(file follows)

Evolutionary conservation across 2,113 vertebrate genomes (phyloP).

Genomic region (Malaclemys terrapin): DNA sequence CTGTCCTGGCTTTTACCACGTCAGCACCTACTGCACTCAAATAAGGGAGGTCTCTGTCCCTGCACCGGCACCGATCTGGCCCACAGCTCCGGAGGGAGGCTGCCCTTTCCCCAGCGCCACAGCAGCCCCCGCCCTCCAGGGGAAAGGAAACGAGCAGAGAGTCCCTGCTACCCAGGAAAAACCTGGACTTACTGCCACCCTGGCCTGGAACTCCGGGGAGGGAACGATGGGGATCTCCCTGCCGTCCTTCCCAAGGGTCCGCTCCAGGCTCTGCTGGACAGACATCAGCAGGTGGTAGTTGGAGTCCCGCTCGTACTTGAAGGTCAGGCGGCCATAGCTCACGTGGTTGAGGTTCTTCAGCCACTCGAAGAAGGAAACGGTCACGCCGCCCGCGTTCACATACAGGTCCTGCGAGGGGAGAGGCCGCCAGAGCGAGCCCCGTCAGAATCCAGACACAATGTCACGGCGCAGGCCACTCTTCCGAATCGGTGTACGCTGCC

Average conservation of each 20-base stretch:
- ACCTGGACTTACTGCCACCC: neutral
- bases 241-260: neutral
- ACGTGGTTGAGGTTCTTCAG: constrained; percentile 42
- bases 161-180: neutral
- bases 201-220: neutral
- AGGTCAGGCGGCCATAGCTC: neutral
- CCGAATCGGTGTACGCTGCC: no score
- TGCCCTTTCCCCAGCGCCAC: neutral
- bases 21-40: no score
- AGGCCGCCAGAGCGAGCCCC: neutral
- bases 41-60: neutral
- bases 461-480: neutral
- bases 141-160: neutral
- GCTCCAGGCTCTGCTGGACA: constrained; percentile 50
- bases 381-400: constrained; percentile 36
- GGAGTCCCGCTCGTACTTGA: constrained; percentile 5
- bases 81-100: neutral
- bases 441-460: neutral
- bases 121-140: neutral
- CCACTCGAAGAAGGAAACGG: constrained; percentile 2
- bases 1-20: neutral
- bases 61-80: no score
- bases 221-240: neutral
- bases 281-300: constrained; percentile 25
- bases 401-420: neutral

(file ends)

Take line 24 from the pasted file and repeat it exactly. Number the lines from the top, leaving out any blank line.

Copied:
- bases 1-20: neutral